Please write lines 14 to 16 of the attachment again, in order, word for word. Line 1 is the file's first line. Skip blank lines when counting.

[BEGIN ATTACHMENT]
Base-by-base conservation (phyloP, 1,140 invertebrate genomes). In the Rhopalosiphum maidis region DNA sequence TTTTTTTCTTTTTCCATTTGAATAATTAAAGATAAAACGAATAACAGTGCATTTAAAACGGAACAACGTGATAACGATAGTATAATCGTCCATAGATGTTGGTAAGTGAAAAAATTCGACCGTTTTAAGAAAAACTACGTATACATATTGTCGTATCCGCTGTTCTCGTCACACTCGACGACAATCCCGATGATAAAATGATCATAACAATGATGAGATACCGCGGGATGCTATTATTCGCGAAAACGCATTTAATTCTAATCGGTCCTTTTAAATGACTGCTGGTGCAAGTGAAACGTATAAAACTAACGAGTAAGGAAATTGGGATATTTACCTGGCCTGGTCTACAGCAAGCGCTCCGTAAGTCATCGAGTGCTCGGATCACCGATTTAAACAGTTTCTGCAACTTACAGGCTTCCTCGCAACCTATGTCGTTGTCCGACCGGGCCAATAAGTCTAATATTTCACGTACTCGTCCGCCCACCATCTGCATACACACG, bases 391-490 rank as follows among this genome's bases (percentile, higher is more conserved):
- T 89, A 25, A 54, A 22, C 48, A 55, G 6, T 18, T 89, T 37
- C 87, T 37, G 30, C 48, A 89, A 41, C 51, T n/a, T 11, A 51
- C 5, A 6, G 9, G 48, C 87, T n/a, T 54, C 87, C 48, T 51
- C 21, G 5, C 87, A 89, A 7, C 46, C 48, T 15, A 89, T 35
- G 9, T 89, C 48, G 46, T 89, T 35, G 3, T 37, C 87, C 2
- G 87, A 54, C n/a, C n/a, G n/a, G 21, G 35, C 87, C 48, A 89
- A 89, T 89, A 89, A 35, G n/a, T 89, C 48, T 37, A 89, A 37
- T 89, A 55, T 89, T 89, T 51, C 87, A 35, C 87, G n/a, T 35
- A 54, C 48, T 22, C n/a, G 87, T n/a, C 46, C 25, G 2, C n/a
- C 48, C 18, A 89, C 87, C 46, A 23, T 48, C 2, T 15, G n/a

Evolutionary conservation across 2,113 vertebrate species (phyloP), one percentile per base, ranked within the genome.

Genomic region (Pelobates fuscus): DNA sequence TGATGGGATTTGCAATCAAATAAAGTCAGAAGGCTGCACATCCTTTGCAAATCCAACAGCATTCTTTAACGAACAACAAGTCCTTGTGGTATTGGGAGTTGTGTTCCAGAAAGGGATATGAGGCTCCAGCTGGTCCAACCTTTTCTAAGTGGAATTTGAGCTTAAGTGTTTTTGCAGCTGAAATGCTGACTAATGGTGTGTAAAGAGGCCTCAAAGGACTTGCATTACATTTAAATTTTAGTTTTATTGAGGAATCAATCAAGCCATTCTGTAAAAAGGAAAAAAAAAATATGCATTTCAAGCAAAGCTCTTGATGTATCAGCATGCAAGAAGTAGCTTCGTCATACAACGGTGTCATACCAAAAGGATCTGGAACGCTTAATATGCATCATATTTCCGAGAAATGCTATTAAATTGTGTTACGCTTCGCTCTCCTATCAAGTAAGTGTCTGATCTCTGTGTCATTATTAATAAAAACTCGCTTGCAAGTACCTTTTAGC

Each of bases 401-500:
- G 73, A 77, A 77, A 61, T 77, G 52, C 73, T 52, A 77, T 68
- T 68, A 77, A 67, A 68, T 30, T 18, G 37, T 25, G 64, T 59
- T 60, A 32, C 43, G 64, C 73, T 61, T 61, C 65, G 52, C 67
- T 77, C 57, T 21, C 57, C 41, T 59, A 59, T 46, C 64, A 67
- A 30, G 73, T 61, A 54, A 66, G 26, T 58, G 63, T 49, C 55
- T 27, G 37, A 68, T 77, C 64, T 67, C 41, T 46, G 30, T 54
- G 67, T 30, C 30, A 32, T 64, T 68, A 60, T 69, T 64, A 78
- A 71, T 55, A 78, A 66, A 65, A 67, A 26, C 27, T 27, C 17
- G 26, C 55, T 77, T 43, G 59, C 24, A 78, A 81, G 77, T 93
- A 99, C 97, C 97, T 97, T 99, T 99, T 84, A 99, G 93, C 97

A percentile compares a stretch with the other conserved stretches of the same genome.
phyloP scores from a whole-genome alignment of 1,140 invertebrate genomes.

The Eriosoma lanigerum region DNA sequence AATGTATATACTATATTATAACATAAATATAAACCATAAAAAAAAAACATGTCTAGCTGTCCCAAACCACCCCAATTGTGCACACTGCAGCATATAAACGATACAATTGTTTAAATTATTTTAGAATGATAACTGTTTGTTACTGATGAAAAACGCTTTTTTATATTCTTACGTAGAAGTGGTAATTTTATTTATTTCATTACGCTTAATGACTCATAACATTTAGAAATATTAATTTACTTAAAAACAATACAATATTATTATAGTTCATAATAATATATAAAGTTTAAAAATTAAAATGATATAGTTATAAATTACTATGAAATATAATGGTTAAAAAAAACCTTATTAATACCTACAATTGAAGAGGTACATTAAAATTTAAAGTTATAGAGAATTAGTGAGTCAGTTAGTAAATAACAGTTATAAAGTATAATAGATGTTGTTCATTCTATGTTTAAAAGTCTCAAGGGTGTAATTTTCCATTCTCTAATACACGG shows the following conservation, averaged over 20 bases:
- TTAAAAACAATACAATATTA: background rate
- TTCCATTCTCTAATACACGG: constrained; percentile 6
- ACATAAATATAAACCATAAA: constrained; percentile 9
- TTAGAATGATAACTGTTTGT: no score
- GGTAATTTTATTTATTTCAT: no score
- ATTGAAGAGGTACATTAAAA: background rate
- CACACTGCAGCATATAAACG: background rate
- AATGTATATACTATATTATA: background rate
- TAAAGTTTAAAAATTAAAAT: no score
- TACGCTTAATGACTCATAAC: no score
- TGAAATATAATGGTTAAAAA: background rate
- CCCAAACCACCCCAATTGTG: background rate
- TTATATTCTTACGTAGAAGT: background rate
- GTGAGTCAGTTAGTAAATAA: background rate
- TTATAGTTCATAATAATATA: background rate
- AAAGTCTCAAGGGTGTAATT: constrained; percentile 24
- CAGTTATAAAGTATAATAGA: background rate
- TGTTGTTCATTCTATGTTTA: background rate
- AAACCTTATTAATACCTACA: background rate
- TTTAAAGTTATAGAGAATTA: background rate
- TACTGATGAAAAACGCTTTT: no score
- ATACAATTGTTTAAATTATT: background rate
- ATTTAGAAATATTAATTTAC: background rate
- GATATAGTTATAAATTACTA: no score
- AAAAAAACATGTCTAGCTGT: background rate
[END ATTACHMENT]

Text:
Each of bases 401-500:
- G 73, A 77, A 77, A 61, T 77, G 52, C 73, T 52, A 77, T 68
- T 68, A 77, A 67, A 68, T 30, T 18, G 37, T 25, G 64, T 59